One of the most important and satisfying ways to help MAGDRL is by fostering a Dane in need of a home. Danes are being surrendered to MAGDRL more often than we have homes to house them. When we don’t have an open foster home for a Dane, we either place the Dane on a waiting list to come in or we have to put them in a kennel. Danes don’t do well in a kennel environment: they are social animals who love the comforts of home and the attention deserving of their great personalities.
Why open your home to a Dane who has lost a family? Who is being uprooted and placed in a strange environment with strange people and pets? Because it is SO VERY rewarding. If you aren’t equipped to handle a younger Dane, we have older Danes who can be just as easy as pie (no guarantees, of course, but it’s often the case). If you have the time and energy available to deal with an adolescent who needs house manners and some structure, we’ve got the Dane for you.
What about expenses?
Foster families are only responsible for day to day living expenses for the foster Dane in their care. Medical care and other costs are covered by MAGDRL.
MAGDRL is responsible for:
- vet visits
- tri-annual vaccines (only those covered, not lyme or corona-virus, for instance)
- tick/lyme testing and other blood tests
- any medically necessary surgery, such as spay/neuter, cherry eye, etc.
MAGDRL will not pay for unnecessary medical procedures such as skin tag removal, nail clipping and teeth cleaning unless deemed necessary by your Coordinator.
Foster homes are responsible for:
- transportation costs
- food and treats
- grooming/nail clipping
Most expenses incurred by a foster home for the care of their foster Dane can be written off for tax purposes. You can talk to us about what/can’t be written off or consult with your accountant.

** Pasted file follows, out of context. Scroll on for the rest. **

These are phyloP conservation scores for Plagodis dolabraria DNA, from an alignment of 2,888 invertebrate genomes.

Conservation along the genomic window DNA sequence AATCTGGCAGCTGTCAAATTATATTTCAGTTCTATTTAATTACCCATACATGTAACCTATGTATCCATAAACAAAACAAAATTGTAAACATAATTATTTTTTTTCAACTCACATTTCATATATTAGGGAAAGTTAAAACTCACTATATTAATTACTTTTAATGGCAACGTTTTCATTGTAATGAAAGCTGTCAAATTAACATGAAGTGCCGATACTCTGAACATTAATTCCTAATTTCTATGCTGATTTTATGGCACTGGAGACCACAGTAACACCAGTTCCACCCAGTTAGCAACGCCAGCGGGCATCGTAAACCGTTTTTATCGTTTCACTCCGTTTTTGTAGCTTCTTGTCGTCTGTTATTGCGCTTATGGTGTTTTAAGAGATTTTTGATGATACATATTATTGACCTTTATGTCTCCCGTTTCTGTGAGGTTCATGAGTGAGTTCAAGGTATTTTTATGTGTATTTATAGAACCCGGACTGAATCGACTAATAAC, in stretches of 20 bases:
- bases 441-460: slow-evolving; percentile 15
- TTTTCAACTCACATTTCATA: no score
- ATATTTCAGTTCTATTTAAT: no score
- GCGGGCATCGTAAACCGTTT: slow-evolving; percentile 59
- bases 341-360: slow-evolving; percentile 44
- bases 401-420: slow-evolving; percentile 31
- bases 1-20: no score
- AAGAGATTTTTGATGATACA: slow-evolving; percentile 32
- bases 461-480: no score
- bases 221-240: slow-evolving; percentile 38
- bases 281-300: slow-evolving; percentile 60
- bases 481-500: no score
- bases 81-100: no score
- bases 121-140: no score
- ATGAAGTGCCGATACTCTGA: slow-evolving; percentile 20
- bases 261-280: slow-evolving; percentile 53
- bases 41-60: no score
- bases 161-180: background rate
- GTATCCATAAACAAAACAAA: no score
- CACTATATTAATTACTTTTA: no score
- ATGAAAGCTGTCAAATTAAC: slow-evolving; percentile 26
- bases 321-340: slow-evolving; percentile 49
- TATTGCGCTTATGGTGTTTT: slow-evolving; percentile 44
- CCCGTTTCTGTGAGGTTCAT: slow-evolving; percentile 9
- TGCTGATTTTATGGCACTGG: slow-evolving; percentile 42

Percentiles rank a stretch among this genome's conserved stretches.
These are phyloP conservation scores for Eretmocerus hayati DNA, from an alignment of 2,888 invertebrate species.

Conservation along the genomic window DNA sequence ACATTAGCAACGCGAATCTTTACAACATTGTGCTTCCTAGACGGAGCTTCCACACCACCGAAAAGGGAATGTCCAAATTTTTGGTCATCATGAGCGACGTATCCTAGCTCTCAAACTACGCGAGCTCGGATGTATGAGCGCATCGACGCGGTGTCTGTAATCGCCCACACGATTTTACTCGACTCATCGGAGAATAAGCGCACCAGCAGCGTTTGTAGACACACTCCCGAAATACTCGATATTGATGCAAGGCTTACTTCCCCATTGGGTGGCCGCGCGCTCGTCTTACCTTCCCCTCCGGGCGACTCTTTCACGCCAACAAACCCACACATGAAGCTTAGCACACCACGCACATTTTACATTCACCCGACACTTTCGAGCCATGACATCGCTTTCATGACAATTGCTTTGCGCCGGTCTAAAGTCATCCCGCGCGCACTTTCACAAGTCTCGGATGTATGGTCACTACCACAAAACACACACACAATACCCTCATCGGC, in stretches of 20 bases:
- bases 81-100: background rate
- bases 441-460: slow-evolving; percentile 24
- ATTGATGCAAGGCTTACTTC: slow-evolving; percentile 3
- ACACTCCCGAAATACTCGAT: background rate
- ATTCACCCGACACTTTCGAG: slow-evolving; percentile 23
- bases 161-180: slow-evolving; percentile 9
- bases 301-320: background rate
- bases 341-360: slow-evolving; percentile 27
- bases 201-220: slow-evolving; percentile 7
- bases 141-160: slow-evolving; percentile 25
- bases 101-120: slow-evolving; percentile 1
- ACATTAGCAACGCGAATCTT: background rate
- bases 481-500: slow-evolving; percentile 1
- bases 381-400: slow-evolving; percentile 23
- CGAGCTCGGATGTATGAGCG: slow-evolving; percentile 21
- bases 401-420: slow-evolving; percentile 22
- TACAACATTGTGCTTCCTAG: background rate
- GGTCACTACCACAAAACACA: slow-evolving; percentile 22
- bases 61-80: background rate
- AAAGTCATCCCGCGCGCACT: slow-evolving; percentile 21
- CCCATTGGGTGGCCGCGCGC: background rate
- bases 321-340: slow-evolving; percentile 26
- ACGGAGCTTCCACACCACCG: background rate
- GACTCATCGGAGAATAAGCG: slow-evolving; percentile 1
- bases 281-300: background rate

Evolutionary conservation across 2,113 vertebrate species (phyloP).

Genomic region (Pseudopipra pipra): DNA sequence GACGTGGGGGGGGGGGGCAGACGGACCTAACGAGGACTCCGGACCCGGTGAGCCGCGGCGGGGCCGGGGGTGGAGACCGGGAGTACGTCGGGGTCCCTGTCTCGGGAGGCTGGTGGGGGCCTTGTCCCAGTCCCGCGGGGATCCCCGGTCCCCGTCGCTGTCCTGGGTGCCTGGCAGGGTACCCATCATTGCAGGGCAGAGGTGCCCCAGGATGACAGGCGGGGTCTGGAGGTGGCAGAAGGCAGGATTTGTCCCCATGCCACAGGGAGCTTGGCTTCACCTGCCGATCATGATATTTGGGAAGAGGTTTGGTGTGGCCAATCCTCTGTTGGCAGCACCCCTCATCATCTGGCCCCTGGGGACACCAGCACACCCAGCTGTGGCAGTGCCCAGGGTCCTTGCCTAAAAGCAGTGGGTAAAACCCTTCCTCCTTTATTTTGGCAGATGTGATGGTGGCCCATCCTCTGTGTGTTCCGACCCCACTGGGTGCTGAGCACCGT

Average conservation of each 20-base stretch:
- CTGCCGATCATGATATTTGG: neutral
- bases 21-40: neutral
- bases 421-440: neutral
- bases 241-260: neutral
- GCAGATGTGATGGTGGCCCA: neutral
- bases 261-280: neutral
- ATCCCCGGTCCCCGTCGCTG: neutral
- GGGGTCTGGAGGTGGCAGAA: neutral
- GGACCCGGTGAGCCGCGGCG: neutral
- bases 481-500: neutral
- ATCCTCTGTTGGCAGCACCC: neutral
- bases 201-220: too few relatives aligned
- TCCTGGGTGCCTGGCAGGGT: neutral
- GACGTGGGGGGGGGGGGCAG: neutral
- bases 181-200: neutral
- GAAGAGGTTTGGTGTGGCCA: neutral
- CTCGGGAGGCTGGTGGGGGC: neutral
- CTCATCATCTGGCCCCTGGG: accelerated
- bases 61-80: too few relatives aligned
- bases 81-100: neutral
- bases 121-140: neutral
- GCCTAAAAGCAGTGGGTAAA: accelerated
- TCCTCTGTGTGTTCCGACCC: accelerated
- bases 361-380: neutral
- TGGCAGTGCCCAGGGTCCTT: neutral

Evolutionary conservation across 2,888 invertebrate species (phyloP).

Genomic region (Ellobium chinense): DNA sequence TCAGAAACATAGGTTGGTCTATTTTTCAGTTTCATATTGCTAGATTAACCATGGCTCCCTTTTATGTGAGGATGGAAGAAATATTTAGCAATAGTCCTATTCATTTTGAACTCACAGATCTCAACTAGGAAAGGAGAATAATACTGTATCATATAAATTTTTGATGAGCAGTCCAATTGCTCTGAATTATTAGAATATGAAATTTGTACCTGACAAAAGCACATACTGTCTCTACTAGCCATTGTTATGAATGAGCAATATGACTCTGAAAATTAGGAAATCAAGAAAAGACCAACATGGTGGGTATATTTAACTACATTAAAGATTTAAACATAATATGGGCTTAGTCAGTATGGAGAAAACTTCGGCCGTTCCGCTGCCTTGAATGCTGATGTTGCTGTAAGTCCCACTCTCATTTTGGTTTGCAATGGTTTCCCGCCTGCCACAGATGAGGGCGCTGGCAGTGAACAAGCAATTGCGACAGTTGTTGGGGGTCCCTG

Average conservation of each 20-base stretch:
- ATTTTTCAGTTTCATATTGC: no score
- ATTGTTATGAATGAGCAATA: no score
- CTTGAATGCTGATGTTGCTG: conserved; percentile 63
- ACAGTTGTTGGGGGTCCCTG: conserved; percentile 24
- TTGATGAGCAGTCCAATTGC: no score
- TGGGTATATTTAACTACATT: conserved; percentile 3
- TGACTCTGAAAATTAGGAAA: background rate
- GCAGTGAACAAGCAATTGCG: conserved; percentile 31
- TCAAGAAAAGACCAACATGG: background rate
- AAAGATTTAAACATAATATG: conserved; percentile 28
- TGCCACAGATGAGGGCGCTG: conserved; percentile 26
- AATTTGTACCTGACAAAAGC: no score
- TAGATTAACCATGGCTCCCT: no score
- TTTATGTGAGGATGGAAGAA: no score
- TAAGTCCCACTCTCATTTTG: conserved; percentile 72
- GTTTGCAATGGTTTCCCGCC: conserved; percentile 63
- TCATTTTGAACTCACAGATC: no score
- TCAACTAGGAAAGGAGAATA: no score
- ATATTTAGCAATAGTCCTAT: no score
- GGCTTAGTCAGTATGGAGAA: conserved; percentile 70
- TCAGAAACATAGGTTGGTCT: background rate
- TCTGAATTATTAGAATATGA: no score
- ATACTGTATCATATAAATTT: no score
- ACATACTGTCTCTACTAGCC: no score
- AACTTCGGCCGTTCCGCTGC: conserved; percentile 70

Think maybe you couldn’t let your foster go?
hat’s ok. Most of us are foster failures. But you should try. There’s nothing like taking a lost and confused Dane, or even a wild child monster Dane with no manners, and showing them love and affection, teaching them some manners and watching them blossom. If you can let them go, you’ll just have a chance to do it all over again. You know they’ve found a good home and you helped them get there.
Think you’ll be getting someone else’s problems?
You will. That’s what fostering is all about: you take a dog that isn’t wanted, usually has no training or manners, and you help that dog become the best dog he or she is capable of being. It’s not always easy. You may come home to find that this foster dog that you don’t know very well has just destroyed something precious and treasured by you. And you’ll have to find it in your heart to forgive him or her, and figure out how not to let it happen again. And two weeks later, you may look up from your cooking and find that same wild Dane sitting as pretty as can be, hoping patiently for some tidbit. You’ll notice that she’s no longer eating pancakes right from the griddle (at least, when you’re in the room!) but finally understands that the manners you’ve been teaching have their rewards!
So there is give and take. And there will be fosters you may not be fond of, and you’ll only be a little teary-eyed to see go off with their new family. And there will be others you almost couldn’t part with, you loved them so much. And there may be one or two that you can’t resist and find you have to adopt for your own. As far as we’re concerned, it’s all good! Our more important goal is that Danes have a chance to find their perfect home.
More answers to your fostering questions
How do you become a foster parent?
You’ll follow the same procedure as adopters: we’ll do a reference check, vet check and home visit as well as a phone interview. And we’ll talk to you about fostering and what it’s like. You’ll get to talk to current foster homes and ask them questions.
The first step is to email our Volunteer Team Lead, at firstname.lastname@example.org.